A Letter to the Dickheads Who Love to Tell You When People You Don't Know Are Talking Shit About You

Illustration for article titled A Letter to the Dickheads Who Love to Tell You When People You Don't Know Are Talking Shit About You
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The list of things that I don’t know is boundless. Endless. Infinite. There are so many things that I don’t know that the only thing approaching it in scale is the list of things I don’t even know that I don’t even know.


For instance, I did not know, until last week, that Joe Biden has the same middle name as every nine-year-old model on a box of Just For Me Hair Milk Leave-In Detangler. I did not know it was even possible for white men to be named Robinette, because, well, Robinette existed outside of the spectrum of white male names I believed to be possible. But now I know there’s at least one white man—and possibly others—who subvert that expectation. So now when I meet a white man and I learn his middle name is Regina, I’ll be prepared.

And so, I am aware of the possibility that there might be a not-insignificant number of people who actually enjoy being informed that someone they’ve never met, seen, or heard of before had a negative thing to say about them. Maybe you’re one of these people. And you’re sitting at a desk right now like I am, but instead of writing a blog, you’re on pins and needles excitedly waiting for someone to tell you that some random nigga thinks you smell like Alka Seltzer. If you do exist, I don’t want to erase you!

But I have yet to meet one of these people. Who I have met—who exist in far greater numbers than I’ve ever understood—are the people who love to tell you that “people” are talking shit about you. If you are one of these people, I want to know 1) why you exist and 2) how to stop this (your existence) from happening. Because I hate you.

It always happens the same way. You’re eating peanuts, minding your own damn business, and here they come with their bullshit.

A person minding their own damn business (APMTODB): Hey.

The dickhead (TD): Yo, I was just at the mall, and this Emily chick in line at Talbots said your face looks like chicken feet.


APMTODB: ....ok.

TD: Just thought you should know. I had your back, though. Said you don’t look like chicken feet in person.


APMTODB: Thanks?

Nowhere is this worse than on the internet, where some random could be talking shit about you—which is well within their rights; talking group shit about things is the entire point of the internet—and someone you know catches wind of the conversation and then tells you about it. Or, even worse, tags you in it. So now, not only are they bringing unnecessary negative energy to people’s lives, those snitch fucks are tattle-telling on people having a perfectly healthy shit-talking session.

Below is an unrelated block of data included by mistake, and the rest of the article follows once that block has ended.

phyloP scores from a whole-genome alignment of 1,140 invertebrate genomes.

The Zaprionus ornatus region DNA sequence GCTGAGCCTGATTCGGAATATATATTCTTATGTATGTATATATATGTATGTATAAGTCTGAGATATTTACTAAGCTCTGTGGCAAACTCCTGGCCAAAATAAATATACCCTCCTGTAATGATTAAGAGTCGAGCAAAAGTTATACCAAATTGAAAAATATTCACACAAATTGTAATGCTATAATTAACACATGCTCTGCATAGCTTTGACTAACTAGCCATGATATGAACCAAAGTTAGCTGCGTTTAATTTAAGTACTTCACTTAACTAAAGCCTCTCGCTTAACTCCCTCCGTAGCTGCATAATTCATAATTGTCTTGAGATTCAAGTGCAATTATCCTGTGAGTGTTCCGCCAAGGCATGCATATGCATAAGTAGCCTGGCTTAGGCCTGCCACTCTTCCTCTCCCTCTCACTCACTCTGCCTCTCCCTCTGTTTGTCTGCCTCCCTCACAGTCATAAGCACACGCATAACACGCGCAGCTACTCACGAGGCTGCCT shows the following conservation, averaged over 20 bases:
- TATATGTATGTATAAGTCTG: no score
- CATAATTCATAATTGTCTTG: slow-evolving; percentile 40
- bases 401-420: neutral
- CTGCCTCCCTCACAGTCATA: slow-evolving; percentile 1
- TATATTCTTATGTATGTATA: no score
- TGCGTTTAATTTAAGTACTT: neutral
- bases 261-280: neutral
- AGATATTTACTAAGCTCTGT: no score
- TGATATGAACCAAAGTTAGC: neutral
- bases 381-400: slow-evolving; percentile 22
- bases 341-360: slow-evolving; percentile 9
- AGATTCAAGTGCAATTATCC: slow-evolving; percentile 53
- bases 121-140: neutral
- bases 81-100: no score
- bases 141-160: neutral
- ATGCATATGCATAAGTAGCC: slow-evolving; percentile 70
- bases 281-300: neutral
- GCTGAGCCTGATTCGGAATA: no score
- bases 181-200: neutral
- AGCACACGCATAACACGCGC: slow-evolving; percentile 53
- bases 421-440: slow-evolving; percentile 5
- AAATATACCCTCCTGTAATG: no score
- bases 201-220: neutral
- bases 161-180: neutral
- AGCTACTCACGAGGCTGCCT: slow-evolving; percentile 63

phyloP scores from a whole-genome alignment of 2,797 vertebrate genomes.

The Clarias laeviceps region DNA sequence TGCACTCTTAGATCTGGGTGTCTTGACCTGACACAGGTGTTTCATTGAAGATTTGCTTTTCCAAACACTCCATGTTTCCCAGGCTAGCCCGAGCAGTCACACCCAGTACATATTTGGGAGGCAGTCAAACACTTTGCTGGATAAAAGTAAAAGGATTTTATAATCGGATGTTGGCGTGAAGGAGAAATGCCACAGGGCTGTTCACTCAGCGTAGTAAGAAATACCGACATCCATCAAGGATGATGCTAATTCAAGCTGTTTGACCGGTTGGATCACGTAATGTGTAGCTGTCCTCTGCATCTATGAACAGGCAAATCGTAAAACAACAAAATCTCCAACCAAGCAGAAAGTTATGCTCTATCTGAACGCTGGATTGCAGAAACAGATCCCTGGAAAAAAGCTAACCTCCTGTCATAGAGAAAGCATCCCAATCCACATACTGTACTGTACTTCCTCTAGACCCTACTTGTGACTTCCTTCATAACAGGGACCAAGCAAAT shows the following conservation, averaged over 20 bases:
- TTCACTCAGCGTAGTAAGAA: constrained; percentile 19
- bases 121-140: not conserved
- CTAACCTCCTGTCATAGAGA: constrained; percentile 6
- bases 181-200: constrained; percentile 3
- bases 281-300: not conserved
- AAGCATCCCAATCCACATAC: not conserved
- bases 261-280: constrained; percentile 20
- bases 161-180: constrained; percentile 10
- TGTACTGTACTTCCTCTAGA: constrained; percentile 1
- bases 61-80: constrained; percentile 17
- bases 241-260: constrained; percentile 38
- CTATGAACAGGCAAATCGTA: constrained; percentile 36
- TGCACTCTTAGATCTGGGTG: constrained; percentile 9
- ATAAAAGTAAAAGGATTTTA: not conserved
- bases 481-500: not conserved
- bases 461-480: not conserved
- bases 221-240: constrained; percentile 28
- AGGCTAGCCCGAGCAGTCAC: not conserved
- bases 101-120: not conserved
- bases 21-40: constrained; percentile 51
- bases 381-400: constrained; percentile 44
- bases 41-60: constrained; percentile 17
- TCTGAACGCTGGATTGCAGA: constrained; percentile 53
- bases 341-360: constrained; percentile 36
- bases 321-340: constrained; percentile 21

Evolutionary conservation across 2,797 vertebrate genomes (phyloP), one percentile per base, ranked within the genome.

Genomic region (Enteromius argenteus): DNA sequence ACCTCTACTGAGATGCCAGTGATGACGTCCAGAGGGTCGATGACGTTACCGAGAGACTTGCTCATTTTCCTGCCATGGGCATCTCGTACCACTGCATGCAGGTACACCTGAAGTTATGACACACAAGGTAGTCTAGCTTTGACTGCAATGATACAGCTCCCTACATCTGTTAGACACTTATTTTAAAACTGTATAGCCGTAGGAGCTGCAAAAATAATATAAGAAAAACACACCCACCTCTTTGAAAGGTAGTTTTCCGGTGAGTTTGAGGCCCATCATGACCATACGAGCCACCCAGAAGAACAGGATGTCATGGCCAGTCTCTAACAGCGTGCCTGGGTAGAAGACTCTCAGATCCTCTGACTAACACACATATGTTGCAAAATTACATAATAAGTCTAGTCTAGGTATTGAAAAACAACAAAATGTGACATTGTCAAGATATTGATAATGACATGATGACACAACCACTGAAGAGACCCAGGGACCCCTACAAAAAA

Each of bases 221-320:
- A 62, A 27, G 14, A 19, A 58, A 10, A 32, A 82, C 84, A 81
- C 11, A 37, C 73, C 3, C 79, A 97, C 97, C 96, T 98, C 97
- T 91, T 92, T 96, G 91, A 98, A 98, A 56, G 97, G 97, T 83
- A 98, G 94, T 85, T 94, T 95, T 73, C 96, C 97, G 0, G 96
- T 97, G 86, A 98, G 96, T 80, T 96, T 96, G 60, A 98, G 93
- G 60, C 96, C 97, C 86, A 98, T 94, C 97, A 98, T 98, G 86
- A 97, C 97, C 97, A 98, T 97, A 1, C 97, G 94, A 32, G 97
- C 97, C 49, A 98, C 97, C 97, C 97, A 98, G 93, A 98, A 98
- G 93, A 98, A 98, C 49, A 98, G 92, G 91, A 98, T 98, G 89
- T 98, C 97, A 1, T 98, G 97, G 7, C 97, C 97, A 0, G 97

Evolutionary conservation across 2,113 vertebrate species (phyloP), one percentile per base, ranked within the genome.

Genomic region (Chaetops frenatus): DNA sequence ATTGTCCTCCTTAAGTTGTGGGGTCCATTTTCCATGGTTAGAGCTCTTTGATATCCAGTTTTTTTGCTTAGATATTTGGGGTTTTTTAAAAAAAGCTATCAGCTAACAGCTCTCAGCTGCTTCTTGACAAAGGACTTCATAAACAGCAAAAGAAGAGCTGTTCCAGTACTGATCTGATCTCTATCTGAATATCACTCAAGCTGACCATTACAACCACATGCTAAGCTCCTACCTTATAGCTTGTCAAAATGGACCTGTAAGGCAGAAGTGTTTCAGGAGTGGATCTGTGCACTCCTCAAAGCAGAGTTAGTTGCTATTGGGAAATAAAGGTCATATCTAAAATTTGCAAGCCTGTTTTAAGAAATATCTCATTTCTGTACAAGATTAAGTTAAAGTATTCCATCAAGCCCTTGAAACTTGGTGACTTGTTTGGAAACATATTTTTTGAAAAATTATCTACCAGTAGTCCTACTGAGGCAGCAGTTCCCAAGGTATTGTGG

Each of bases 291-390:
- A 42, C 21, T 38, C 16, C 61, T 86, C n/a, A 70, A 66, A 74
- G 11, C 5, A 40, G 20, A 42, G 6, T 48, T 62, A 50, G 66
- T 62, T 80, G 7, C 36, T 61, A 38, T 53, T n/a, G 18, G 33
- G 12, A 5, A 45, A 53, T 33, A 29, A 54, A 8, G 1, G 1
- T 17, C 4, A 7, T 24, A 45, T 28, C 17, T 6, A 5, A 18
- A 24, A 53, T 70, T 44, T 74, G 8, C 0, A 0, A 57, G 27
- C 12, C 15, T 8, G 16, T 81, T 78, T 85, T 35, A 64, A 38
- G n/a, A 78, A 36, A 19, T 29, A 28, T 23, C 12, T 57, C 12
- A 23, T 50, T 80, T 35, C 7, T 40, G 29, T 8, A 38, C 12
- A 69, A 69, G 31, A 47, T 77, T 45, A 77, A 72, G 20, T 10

(The goofiest offenders are the ones who tag celebrities in critical but harmless conversations about their work. I’m sure Rihanna was just dying to know that @Stacy_burgh19921 thought ANTI was a coaster, you Donnie Brasco-ass nigga.)

If this is you, a part of me is compelled to give you the benefit of the doubt, and believe that you do this because you’d want to know if random people you have no connection to were saying shit about you. But nah. You just like the drama. You just want a reaction. Maybe even a response. This makes you both a shit-stirrer and a stir made of shit, and no one likes you. Not even your goldfish. Fish hate you.


So again, if you do this, tell me why you exist. And then do me a favor and stop that (your existence) from happening, because it stinks over here now.

Damon Young is the editor-in-chief of VSB, a contributing opinion writer for The New York Times, and the author of What Doesn't Kill You Makes You Blacker (Ecco/HarperCollins)



When my god-daughter was about 2, she spent 2-3 weekends a month with me. She was a great little girl who really didn’t disobey. She loved my few little fish and was told to never, ever try to feed them without me. She killed about 5-6 whole aquariums of fish by dumping the food and cleaner in the tank after quietly slipping out of then back into bed. I tried hiding the food, putting it on top of the fridge...no matter what, when I awoke, she’d be in bed watching ‘tartoons’ and the fish would already be dead.

One morning, in frustration, I semi-yelled at her,”That’s why the fish don’t like you! They don’t wanna be your friend and don’t want you to spend the night nooo more!”

She got the most feelings-hurt look on her face that I still feel bad about 20 years later. But the last set of fish her dad bought her lived a little longer after that. And without objects and over amounts of food and cleaners in their tank.

Your last lines reminded me that people really do respect the thoughts and feelings of fish. Even 2 and 3 year olds.